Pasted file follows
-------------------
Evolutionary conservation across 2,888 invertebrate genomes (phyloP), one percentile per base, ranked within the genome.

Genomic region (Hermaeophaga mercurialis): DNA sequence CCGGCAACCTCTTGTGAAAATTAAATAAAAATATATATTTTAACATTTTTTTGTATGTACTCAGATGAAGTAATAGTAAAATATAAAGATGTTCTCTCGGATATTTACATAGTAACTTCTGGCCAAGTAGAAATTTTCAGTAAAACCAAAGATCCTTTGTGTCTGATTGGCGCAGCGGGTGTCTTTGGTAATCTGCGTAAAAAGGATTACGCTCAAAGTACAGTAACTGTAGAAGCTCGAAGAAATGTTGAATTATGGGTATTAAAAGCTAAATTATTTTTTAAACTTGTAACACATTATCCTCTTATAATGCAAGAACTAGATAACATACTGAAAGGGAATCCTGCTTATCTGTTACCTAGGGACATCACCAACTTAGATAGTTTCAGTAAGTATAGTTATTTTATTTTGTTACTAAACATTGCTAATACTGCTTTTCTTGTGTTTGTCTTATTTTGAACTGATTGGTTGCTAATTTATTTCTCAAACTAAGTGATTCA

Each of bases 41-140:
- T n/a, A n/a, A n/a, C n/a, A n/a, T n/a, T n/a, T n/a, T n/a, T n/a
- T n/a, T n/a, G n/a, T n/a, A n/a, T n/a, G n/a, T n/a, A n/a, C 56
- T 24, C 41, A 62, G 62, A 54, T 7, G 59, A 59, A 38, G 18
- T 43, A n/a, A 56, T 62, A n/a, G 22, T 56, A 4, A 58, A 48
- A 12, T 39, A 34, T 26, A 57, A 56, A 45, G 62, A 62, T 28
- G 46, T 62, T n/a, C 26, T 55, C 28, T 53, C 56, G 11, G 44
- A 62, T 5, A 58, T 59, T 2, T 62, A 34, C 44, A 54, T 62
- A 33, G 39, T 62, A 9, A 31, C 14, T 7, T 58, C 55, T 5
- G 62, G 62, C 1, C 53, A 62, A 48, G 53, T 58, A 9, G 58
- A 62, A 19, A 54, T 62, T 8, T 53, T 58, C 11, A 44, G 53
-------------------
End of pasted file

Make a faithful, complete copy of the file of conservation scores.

Evolutionary conservation across 2,888 invertebrate genomes (phyloP), one percentile per base, ranked within the genome.

Genomic region (Hermaeophaga mercurialis): DNA sequence CCGGCAACCTCTTGTGAAAATTAAATAAAAATATATATTTTAACATTTTTTTGTATGTACTCAGATGAAGTAATAGTAAAATATAAAGATGTTCTCTCGGATATTTACATAGTAACTTCTGGCCAAGTAGAAATTTTCAGTAAAACCAAAGATCCTTTGTGTCTGATTGGCGCAGCGGGTGTCTTTGGTAATCTGCGTAAAAAGGATTACGCTCAAAGTACAGTAACTGTAGAAGCTCGAAGAAATGTTGAATTATGGGTATTAAAAGCTAAATTATTTTTTAAACTTGTAACACATTATCCTCTTATAATGCAAGAACTAGATAACATACTGAAAGGGAATCCTGCTTATCTGTTACCTAGGGACATCACCAACTTAGATAGTTTCAGTAAGTATAGTTATTTTATTTTGTTACTAAACATTGCTAATACTGCTTTTCTTGTGTTTGTCTTATTTTGAACTGATTGGTTGCTAATTTATTTCTCAAACTAAGTGATTCA

Each of bases 41-140:
- T n/a, A n/a, A n/a, C n/a, A n/a, T n/a, T n/a, T n/a, T n/a, T n/a
- T n/a, T n/a, G n/a, T n/a, A n/a, T n/a, G n/a, T n/a, A n/a, C 56
- T 24, C 41, A 62, G 62, A 54, T 7, G 59, A 59, A 38, G 18
- T 43, A n/a, A 56, T 62, A n/a, G 22, T 56, A 4, A 58, A 48
- A 12, T 39, A 34, T 26, A 57, A 56, A 45, G 62, A 62, T 28
- G 46, T 62, T n/a, C 26, T 55, C 28, T 53, C 56, G 11, G 44
- A 62, T 5, A 58, T 59, T 2, T 62, A 34, C 44, A 54, T 62
- A 33, G 39, T 62, A 9, A 31, C 14, T 7, T 58, C 55, T 5
- G 62, G 62, C 1, C 53, A 62, A 48, G 53, T 58, A 9, G 58
- A 62, A 19, A 54, T 62, T 8, T 53, T 58, C 11, A 44, G 53